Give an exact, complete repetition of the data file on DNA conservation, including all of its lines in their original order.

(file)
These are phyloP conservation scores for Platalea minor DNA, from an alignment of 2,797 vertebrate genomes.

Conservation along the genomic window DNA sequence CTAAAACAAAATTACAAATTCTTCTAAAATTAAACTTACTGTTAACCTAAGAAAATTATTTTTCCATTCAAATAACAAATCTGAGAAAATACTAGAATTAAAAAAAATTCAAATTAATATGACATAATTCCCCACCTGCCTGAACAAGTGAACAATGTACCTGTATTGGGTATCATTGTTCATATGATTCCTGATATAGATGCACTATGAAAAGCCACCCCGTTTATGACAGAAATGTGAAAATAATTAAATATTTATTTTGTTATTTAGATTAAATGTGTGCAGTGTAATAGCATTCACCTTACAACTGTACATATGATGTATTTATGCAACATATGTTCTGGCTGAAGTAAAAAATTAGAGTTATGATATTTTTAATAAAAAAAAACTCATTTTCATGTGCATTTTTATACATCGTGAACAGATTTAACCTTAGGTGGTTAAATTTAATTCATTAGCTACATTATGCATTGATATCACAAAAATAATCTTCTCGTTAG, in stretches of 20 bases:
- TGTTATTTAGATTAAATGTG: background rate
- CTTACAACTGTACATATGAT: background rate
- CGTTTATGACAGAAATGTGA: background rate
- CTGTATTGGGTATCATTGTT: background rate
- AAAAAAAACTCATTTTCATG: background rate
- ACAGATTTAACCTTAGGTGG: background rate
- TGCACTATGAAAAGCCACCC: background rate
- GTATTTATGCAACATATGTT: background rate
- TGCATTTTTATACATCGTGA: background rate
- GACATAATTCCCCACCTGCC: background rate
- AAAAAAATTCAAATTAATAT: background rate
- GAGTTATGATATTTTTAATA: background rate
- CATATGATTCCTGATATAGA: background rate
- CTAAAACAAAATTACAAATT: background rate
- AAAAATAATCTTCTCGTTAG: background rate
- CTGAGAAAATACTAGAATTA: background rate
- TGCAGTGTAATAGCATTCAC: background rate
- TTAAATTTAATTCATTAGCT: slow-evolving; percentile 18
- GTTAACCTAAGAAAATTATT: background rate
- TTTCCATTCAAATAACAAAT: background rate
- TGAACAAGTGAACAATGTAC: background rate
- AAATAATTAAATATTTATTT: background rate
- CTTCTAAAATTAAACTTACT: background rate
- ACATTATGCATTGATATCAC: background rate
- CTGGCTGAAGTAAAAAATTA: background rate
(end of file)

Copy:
These are phyloP conservation scores for Platalea minor DNA, from an alignment of 2,797 vertebrate genomes.

Conservation along the genomic window DNA sequence CTAAAACAAAATTACAAATTCTTCTAAAATTAAACTTACTGTTAACCTAAGAAAATTATTTTTCCATTCAAATAACAAATCTGAGAAAATACTAGAATTAAAAAAAATTCAAATTAATATGACATAATTCCCCACCTGCCTGAACAAGTGAACAATGTACCTGTATTGGGTATCATTGTTCATATGATTCCTGATATAGATGCACTATGAAAAGCCACCCCGTTTATGACAGAAATGTGAAAATAATTAAATATTTATTTTGTTATTTAGATTAAATGTGTGCAGTGTAATAGCATTCACCTTACAACTGTACATATGATGTATTTATGCAACATATGTTCTGGCTGAAGTAAAAAATTAGAGTTATGATATTTTTAATAAAAAAAAACTCATTTTCATGTGCATTTTTATACATCGTGAACAGATTTAACCTTAGGTGGTTAAATTTAATTCATTAGCTACATTATGCATTGATATCACAAAAATAATCTTCTCGTTAG, in stretches of 20 bases:
- TGTTATTTAGATTAAATGTG: background rate
- CTTACAACTGTACATATGAT: background rate
- CGTTTATGACAGAAATGTGA: background rate
- CTGTATTGGGTATCATTGTT: background rate
- AAAAAAAACTCATTTTCATG: background rate
- ACAGATTTAACCTTAGGTGG: background rate
- TGCACTATGAAAAGCCACCC: background rate
- GTATTTATGCAACATATGTT: background rate
- TGCATTTTTATACATCGTGA: background rate
- GACATAATTCCCCACCTGCC: background rate
- AAAAAAATTCAAATTAATAT: background rate
- GAGTTATGATATTTTTAATA: background rate
- CATATGATTCCTGATATAGA: background rate
- CTAAAACAAAATTACAAATT: background rate
- AAAAATAATCTTCTCGTTAG: background rate
- CTGAGAAAATACTAGAATTA: background rate
- TGCAGTGTAATAGCATTCAC: background rate
- TTAAATTTAATTCATTAGCT: slow-evolving; percentile 18
- GTTAACCTAAGAAAATTATT: background rate
- TTTCCATTCAAATAACAAAT: background rate
- TGAACAAGTGAACAATGTAC: background rate
- AAATAATTAAATATTTATTT: background rate
- CTTCTAAAATTAAACTTACT: background rate
- ACATTATGCATTGATATCAC: background rate
- CTGGCTGAAGTAAAAAATTA: background rate